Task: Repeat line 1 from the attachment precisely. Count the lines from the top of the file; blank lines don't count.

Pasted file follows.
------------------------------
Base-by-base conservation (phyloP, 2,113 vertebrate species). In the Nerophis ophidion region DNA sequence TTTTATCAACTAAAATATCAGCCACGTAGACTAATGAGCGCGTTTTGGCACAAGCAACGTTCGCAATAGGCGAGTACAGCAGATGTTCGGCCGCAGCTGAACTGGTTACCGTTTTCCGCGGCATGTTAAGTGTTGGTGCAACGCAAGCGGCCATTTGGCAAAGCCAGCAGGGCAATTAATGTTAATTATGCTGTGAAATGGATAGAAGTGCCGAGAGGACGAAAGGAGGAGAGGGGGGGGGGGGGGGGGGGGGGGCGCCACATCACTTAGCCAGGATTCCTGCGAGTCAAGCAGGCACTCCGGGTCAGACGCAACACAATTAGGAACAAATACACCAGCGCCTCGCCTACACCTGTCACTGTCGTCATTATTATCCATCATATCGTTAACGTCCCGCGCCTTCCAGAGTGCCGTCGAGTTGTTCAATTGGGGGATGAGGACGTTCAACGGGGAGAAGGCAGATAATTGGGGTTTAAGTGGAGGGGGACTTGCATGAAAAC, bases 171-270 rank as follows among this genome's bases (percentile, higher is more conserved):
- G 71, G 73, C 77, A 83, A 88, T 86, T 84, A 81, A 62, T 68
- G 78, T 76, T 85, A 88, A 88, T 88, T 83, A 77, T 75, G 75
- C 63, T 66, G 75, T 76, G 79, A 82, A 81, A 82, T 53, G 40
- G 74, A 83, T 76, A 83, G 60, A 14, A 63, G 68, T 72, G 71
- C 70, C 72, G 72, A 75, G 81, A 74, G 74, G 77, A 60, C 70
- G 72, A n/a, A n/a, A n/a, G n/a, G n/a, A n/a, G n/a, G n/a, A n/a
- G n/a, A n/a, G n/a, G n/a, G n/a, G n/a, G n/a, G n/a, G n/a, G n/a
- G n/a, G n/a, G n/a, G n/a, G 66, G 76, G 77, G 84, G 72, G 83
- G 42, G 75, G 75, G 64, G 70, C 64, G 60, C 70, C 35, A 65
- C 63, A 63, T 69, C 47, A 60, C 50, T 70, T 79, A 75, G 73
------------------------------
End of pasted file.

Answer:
Base-by-base conservation (phyloP, 2,113 vertebrate species). In the Nerophis ophidion region DNA sequence TTTTATCAACTAAAATATCAGCCACGTAGACTAATGAGCGCGTTTTGGCACAAGCAACGTTCGCAATAGGCGAGTACAGCAGATGTTCGGCCGCAGCTGAACTGGTTACCGTTTTCCGCGGCATGTTAAGTGTTGGTGCAACGCAAGCGGCCATTTGGCAAAGCCAGCAGGGCAATTAATGTTAATTATGCTGTGAAATGGATAGAAGTGCCGAGAGGACGAAAGGAGGAGAGGGGGGGGGGGGGGGGGGGGGGGCGCCACATCACTTAGCCAGGATTCCTGCGAGTCAAGCAGGCACTCCGGGTCAGACGCAACACAATTAGGAACAAATACACCAGCGCCTCGCCTACACCTGTCACTGTCGTCATTATTATCCATCATATCGTTAACGTCCCGCGCCTTCCAGAGTGCCGTCGAGTTGTTCAATTGGGGGATGAGGACGTTCAACGGGGAGAAGGCAGATAATTGGGGTTTAAGTGGAGGGGGACTTGCATGAAAAC, bases 171-270 rank as follows among this genome's bases (percentile, higher is more conserved):